Who will be the chief minister is now the big question after the BJP-led alliance wrapped up a clear victory in Assam on Sunday to rule the state for a second successive term. The BJP had projected the incumbent chief minister, Sarbananda Sonowal, for the post in 2016, but stayed away from naming anybody this time around, thus setting off speculations.
The BJP’s initial stock reply was that it doesn’t necessarily name anyone for the post in states where it is already in power, like in Assam. But that did not end the speculations and now that the BJP-led alliance is set to assume power, the question has returned.
The race, if there is any, will clearly be between Sonowal and health minister Himanta Biswa Sarma, who, undoubtedly, is now the face of the BJP in the North East—the man to go to when there is any trouble in any of the BJP-ruled states in the country’s frontier region; he was all over the place when the Congress government in Arunachal Pradesh turned saffron almost overnight and, he was there in Manipur to ensure that MLAs changed sides to install a BJP government in that state.
Himanta had earlier announced he was not going to contest this year, but relented after meetings with the party’s central leadership. It was then that loud whispers began to be heard, of Himanta having struck a deal where he would be the chief minister if the BJP were to retain power.
The Congress lost in 2016 and Himanta’s stock in the BJP soared; he also floated the North East Democratic Alliance and assumed the guardianship of the region for the BJP. Guardedly rooting for him for the post of CM, Himanta’s supporters say that the state is facing a twin crisis of COVID and finance and a strong and decisive leader is the need of the hour. Such discussions, however, do not delve into where Sarbananda has failed in these areas; Himanta is both the health and finance minister.
TOP LEADERSHIP AND HIMANTA
The BJP has maintained that its parliamentary board would eventually decide on who should be the chief minister. It is here that Himanta may face some opposition. If sources in the party are to be believed, not everyone is comfortable with “over-ambitious” Himanta. “The top leadership is too preoccupied with COVID management and could leave it to others to take the call that it might just endorse,” a source said, adding that the West Bengal debacle would also play heavy on everyone’s mind. “And that it can allow for Himanta’s case to be pushed through in the parliamentary board,” the source said.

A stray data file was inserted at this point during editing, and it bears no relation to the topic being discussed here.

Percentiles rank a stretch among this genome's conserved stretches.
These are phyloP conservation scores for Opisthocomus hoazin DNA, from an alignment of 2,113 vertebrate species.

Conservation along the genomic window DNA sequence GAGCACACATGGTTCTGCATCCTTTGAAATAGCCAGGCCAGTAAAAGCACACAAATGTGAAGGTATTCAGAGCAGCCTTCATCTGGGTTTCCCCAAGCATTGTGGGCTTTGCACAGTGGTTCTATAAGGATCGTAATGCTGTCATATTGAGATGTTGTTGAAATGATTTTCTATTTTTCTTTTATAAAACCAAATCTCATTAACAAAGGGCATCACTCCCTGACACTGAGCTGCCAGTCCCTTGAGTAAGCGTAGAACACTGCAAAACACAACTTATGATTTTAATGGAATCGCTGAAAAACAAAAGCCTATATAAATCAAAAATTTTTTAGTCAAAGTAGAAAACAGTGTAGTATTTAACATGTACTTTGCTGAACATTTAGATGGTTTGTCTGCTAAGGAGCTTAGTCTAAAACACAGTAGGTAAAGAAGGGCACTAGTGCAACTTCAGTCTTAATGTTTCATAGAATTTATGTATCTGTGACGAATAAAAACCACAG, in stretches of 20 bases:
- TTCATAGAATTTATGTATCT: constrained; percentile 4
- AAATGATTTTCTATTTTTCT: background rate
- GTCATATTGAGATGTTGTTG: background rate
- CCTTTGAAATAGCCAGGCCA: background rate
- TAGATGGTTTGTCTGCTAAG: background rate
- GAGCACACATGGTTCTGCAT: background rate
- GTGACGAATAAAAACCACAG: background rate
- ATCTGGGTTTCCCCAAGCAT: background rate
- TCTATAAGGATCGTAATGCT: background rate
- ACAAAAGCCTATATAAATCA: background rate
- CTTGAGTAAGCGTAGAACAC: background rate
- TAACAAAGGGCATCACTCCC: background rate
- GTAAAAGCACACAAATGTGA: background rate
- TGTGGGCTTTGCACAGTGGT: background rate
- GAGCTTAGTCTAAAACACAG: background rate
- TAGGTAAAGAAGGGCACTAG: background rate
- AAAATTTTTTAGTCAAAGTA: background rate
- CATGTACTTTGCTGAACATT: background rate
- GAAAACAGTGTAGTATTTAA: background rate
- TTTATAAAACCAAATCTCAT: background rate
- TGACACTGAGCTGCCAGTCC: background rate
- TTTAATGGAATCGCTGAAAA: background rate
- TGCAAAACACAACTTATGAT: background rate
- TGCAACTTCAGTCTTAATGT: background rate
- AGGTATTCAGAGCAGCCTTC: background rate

As for the BJP legislature party in Assam, Himanta has already ensured that most are on his side and would back him for the CM post. He had a bigger say in selection of candidates and ensured that his loyalists got preference for tickets even over some veteran party leaders with close ties with the RSS.
WHAT WORKS FOR SARBANANDA
However, what the BJP leadership has to also take into account is the fact that the elections have after all been won under Sarbananda and they have to have some rational explanation to replace him without stepping on toes. “He has a clean image and the government has performed well under him which fetched the party the votes. How can you just discard such a person… that would amount to succumbing to blackmailing of sorts,” said another BJP functionary, adding it might trigger some disgruntlement within the party. He has a greater connect with Assamese sub-nationalism having been conferred the title of ‘jatiya nayak’ after he successfully fought a legal battle to get the Illegal Migrants (Determination by Tribunals) Act scrapped. The law was perceived more as a facilitator than impediment to infiltration from Bangladesh.
Besides, come to think of it, the party’s performance has not improved in these elections and fell far short of its initial claim of being able to cross even the 100-mark. “So who should take responsibility for that if Himanta is the strategist?” the source asked.
But does Sarbananda wield the clout within the party that Himanta does?
In 2016, the BJP had won 60 seats and the NDA alliance 86; this time, while the BJP’s seat tally remains unchanged, the NDA alliance has secured 75 seats. In fact, the opposition has only grown stronger from 39 seats (Congress and AIUDF) to 51—the Congress, AIDUF, Bodoland People’s Front and the Left alliance secured 50 seats and the nascent Raijor Dal 1.
The BJP’s achievement is attributed to beneficiary politics, religious polarisation and development. The results also show that the electorate has not bought the opposition to Citizenship Amendment Act, the plank on which the Asom Jatiya Parishad, the Raijor Dal and the Congress-AIUDF contested.
The protests against CAA had resulted in the death of five protesters in 2019 and it was felt that the issue could damage the BJP’s prospects, but that was not to be so. But all this is in the past. What’s ahead is the brewing contest between Sarbananda and Himanta for the chief minister’s chair.